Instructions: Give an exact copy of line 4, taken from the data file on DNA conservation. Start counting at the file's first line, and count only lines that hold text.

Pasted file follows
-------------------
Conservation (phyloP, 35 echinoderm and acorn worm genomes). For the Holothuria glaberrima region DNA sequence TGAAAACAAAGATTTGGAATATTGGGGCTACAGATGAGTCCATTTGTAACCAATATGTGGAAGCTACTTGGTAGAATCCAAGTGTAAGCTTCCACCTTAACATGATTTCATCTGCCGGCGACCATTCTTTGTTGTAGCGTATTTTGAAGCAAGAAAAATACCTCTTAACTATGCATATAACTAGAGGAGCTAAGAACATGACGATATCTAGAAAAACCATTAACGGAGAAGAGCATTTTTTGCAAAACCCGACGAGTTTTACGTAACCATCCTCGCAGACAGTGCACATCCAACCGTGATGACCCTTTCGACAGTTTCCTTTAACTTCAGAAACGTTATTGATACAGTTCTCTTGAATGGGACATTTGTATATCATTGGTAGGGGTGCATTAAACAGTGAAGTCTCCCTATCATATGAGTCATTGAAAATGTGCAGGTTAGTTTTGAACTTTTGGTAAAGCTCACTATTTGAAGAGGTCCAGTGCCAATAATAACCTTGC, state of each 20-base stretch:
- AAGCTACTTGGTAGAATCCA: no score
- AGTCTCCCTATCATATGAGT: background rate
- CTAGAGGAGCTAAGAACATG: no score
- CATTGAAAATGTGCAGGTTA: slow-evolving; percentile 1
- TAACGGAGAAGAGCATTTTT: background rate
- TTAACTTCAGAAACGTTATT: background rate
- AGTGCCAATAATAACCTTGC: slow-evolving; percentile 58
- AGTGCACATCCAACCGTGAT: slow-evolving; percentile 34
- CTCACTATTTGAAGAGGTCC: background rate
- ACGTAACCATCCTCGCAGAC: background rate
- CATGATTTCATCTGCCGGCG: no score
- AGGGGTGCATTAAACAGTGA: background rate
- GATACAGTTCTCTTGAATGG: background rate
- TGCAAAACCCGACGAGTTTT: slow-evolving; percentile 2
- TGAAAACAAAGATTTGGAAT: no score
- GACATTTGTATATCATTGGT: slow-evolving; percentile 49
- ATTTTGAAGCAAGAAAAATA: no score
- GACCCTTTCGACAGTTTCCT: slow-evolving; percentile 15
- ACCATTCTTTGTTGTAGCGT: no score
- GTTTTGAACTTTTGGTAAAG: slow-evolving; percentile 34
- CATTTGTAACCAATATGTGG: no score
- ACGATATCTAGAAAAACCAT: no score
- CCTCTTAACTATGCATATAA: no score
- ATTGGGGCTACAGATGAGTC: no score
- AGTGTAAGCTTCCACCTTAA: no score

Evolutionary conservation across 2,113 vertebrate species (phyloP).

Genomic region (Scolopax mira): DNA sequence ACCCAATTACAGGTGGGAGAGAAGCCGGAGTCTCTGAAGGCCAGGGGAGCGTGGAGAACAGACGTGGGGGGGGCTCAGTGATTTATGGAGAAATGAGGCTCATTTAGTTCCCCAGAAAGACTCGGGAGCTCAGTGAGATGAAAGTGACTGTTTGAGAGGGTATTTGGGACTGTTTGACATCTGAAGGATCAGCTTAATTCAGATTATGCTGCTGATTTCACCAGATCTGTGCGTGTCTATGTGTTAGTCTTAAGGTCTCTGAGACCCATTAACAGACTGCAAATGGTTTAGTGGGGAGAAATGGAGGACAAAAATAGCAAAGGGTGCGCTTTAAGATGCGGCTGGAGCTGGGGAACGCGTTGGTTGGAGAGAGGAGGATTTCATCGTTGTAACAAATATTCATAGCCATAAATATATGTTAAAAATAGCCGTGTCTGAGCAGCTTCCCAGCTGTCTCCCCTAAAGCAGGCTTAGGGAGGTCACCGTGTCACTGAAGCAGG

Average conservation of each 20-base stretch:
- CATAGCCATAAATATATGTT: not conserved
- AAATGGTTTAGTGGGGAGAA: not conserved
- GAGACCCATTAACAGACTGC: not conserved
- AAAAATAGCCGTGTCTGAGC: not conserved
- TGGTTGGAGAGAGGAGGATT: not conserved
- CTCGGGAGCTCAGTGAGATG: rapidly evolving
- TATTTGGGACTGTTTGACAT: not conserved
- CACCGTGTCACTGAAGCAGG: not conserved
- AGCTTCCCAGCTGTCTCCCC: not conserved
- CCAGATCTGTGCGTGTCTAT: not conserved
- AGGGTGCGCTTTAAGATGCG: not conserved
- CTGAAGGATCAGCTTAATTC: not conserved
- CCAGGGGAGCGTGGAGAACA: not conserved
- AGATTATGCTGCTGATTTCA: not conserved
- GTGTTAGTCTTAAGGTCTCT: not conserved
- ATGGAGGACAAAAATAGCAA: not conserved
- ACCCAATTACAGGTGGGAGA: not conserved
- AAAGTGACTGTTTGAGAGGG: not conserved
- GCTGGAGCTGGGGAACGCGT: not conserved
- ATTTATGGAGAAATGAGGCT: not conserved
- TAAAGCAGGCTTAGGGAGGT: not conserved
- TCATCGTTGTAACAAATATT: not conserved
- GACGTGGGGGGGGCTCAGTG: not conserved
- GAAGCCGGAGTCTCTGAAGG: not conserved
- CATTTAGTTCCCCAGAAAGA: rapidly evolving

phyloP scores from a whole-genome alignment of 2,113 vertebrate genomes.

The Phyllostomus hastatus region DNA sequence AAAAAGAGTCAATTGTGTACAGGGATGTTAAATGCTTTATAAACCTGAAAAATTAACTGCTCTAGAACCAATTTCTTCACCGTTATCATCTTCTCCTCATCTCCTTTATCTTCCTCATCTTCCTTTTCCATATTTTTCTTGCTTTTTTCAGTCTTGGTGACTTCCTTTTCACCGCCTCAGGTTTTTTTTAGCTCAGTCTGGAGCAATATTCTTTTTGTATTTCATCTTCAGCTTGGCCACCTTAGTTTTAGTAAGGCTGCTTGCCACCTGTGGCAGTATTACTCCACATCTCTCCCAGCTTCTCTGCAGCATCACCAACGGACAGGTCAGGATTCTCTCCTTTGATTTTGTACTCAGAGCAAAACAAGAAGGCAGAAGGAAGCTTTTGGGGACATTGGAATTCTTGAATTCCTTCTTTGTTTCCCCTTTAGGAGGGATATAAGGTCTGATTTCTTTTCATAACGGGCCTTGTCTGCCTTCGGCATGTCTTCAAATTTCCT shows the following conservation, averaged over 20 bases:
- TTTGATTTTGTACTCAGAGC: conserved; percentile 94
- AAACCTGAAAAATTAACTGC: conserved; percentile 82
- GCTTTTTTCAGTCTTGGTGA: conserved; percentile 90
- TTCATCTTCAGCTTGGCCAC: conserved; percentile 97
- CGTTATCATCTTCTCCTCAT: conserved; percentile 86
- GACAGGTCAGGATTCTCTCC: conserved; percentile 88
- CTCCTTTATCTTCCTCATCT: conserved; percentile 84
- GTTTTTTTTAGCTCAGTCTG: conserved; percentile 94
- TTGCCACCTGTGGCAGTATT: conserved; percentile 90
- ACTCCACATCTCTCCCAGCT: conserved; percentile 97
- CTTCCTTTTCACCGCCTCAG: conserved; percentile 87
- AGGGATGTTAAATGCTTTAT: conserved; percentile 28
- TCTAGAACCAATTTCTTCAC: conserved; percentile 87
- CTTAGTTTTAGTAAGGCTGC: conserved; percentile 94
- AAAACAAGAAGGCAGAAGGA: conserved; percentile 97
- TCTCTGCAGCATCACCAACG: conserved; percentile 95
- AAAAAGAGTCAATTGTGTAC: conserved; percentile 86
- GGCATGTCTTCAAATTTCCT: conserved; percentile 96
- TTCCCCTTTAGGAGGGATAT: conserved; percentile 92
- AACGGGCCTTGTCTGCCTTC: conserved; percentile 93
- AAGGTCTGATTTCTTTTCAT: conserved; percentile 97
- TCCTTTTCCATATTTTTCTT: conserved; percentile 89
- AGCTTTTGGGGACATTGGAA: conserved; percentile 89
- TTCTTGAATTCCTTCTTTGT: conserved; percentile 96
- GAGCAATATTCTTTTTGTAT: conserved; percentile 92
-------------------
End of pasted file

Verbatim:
- CTAGAGGAGCTAAGAACATG: no score